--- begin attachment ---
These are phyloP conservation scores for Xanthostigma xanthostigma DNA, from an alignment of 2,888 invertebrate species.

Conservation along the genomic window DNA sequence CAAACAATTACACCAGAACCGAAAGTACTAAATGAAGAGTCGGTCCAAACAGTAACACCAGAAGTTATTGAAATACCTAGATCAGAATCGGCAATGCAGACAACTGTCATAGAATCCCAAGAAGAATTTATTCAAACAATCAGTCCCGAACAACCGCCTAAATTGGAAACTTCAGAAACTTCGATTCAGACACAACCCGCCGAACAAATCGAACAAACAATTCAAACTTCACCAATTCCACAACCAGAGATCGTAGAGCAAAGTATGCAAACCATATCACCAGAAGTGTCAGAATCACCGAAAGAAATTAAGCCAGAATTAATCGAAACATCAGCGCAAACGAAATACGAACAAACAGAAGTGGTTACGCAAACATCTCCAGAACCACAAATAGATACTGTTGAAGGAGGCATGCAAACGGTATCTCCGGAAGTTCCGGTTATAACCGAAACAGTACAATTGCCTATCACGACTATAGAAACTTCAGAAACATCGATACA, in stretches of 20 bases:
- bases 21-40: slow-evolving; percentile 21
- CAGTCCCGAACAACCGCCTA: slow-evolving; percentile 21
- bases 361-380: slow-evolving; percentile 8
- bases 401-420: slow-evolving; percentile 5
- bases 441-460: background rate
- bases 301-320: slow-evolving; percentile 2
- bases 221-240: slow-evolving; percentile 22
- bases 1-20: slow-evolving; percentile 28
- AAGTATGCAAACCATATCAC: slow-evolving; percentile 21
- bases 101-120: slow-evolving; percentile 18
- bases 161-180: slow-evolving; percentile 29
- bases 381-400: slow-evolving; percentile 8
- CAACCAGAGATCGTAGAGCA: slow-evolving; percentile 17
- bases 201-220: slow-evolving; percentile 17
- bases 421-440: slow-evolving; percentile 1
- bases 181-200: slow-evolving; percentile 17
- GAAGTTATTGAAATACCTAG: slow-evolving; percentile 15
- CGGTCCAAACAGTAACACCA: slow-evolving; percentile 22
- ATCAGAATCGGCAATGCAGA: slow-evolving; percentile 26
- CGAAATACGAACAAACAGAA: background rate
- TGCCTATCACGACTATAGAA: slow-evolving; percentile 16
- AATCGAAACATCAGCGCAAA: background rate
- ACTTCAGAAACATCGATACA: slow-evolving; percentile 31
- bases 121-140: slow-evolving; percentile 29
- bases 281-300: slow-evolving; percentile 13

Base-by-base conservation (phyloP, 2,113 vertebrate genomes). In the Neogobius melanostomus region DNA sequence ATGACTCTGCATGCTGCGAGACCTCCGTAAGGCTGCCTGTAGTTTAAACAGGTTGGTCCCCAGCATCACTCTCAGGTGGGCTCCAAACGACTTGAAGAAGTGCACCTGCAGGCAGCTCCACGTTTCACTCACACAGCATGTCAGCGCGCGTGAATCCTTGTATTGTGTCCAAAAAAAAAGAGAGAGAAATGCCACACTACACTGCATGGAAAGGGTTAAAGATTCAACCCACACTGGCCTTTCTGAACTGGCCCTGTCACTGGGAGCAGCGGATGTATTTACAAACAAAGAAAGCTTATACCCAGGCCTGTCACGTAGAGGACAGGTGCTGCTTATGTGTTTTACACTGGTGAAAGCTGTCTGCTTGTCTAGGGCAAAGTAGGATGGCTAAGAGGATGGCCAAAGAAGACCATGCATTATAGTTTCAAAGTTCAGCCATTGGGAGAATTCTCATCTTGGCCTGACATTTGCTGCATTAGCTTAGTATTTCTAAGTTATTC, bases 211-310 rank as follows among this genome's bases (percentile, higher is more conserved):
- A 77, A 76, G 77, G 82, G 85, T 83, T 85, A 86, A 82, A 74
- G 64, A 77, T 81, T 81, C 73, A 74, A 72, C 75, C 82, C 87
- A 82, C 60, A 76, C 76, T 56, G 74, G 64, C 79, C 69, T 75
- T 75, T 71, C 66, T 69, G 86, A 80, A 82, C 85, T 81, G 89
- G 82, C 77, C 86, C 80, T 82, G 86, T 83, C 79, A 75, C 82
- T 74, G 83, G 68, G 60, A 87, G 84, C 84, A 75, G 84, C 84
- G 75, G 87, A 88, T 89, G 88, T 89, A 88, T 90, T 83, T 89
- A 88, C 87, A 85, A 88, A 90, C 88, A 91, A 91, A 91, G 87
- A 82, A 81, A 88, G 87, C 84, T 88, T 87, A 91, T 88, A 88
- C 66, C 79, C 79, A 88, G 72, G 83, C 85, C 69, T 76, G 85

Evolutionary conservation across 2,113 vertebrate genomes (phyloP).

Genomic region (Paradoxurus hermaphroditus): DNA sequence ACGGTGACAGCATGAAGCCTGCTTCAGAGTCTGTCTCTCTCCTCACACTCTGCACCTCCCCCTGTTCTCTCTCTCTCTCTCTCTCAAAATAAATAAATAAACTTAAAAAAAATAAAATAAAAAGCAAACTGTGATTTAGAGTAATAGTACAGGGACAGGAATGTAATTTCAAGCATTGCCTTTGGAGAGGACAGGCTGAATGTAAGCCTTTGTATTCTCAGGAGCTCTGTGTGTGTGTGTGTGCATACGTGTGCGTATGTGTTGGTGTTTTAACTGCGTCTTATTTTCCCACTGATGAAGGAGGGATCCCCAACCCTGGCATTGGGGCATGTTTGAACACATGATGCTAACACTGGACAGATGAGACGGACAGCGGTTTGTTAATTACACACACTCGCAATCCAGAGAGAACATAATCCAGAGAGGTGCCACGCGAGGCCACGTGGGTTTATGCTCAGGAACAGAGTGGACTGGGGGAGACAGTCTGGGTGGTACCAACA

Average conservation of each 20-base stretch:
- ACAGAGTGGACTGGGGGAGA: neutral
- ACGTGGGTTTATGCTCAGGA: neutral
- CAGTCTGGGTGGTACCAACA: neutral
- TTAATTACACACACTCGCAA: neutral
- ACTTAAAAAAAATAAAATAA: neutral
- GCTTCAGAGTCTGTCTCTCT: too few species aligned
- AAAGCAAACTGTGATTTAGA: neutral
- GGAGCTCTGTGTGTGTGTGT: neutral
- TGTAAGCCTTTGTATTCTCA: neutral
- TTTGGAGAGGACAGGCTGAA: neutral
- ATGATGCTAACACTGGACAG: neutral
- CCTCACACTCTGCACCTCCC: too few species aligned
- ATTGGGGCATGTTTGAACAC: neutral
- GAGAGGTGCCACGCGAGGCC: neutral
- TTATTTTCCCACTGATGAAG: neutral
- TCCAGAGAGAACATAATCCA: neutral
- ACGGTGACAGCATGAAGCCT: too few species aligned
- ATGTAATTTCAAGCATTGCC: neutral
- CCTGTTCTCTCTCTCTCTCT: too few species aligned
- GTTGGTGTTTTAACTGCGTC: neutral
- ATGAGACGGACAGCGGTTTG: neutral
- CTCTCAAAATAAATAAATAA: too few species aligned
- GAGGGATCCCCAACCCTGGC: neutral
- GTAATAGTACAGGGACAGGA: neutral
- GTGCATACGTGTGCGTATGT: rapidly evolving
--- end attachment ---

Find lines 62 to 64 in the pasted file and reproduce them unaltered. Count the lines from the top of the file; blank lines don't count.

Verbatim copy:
- ATGAGACGGACAGCGGTTTG: neutral
- CTCTCAAAATAAATAAATAA: too few species aligned
- GAGGGATCCCCAACCCTGGC: neutral